I know plenty of endurance athletes that stay fit. They do regular workouts and are settled into some type of routine.They log workout data and race data.
This practice is not self-coaching, this is data logging.
The data-logging athlete will sometimes have a good season of racing. It is also not unusual for this athlete to be ill or injured from doing too much volume and/or intensity – mostly because this person enjoys training and perhaps racing. Once he or she is on the road to recovery from an illness or injury, most probably this person will not take the time to rebuild fitness properly. They jump right back to the long swims, rides or runs and the high intensities that their egos enjoy so much.
In contrast, the self-coached athlete takes the time to plan workouts that are intended to address fitness limiters. Planning workouts that build on one another, and current fitness, help this athlete achieve higher and higher levels of fitness. Improving fitness limiters helps self-coached athletes achieve racing goals.
If the self-coached athlete has a setback, he or she takes the time to rebuild lost fitness before ramping the volume or intensity back up to levels that were common prior the setback. They are very rarely in a repeating cycle that includes illness or injury.
Do you know any data loggers that think they are self-coached?
Detailed off-season plans for triathlon and cycling, along with event-specific running, cycling and triathlon plans are found here.
If one of your upcoming events is on a "hilly course," it is reasonable to plan to ride some hills in your training. But, "go ride hills" isn't specific enough.
This blog is continuing the series for self-coached athletes. Those of you following along on my training posts know that in the last month I've posted three different hilly rides. Below are the rides and a bit more info:
63 miles, 3:35 ride time, 3388 feet of ascent, hill rating 54 ft/mi
26.2 miles, 3:34 ride time, 4155 feet of ascent, hill rating 158 ft/mi
23.74 miles, 3:13 ride time, 3847 feet of ascent, hill rating 162 ft/mi
The event I'm training for will last some 10-11 hours over 102.3 miles with 12,440 feet of ascent and a hill rating of 121.6 ft/mi.
The rides I plan and the sequence of planning for my event would be much different if I were doing an event such as the Sunshine Hill Climb. This event has a total ascent of 3226 feet in 9 miles. I suspect that event would take me over an hour and less than an hour-an-a-half to do this course with a hill rating of 358.4 ft/mi.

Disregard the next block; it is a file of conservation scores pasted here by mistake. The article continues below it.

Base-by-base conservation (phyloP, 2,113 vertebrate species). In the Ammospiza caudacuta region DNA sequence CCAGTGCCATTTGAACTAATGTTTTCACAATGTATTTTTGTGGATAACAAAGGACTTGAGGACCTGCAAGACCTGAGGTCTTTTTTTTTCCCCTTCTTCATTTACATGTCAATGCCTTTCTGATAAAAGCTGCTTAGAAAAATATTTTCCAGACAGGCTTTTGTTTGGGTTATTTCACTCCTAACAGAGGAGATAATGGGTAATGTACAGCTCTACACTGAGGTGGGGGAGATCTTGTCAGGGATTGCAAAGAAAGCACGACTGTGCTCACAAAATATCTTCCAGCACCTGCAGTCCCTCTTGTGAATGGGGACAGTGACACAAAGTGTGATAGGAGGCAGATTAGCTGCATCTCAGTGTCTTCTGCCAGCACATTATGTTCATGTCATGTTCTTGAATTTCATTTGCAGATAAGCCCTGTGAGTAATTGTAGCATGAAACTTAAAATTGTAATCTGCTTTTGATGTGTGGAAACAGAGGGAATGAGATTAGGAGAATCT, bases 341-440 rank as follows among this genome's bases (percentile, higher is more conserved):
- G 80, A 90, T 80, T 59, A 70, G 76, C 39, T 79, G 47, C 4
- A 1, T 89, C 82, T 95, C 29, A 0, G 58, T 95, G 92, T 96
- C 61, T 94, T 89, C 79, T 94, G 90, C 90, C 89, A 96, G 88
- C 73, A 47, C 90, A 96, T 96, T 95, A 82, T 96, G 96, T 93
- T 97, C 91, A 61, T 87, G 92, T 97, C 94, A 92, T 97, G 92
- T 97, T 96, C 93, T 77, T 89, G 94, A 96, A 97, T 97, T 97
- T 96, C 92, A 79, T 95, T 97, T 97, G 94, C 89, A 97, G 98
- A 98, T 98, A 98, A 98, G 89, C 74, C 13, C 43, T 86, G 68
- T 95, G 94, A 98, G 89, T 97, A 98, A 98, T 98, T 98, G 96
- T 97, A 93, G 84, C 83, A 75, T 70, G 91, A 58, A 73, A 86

When athletes are building fitness, the first thing I plan for is event endurance. My rule of thumb is to have the athlete complete some 50- to 80-percent of the estimated race completion time in training. (Later, I'll aim for 50- to 80- percent of the elevation gain.) If the event is very short or the athlete is very fit, I may have them doing over 100-percent of the estimated event time. If the event is very long (ultra runs, ultra bike rides, Ironman triathlon) I use one to three days, usually sequential, to complete the 50- to 80-percent rule.
After the athlete has strong aerobic fitness, I begin to look at building event-specific speed. If the event is a "hilly" event, some of the things I want to know include:
How much overall elevation is gained in the event?
What is the hill rating?
What kind of hills? (Few and long? Multiple and short? Steepest hill grade? (Mtb only) - technical single-track or more fire roads?)
Does the athlete need primarily lactate threshold fitness, muscular-endurance, power, overall aerobic endurance or some combination?
Even though I used cycling races as examples, today's key points work just as well for running and triathlon events.
1. When you are planning your training, examine the profile of your key event.
2. Estimate the overall time you think it will take you to complete the event.
3. First plan to have the capability to complete 50- to 80-percent of the estimated event time in your training.
4. After solid fitness is built, then more course-specific speed can be added to the mix.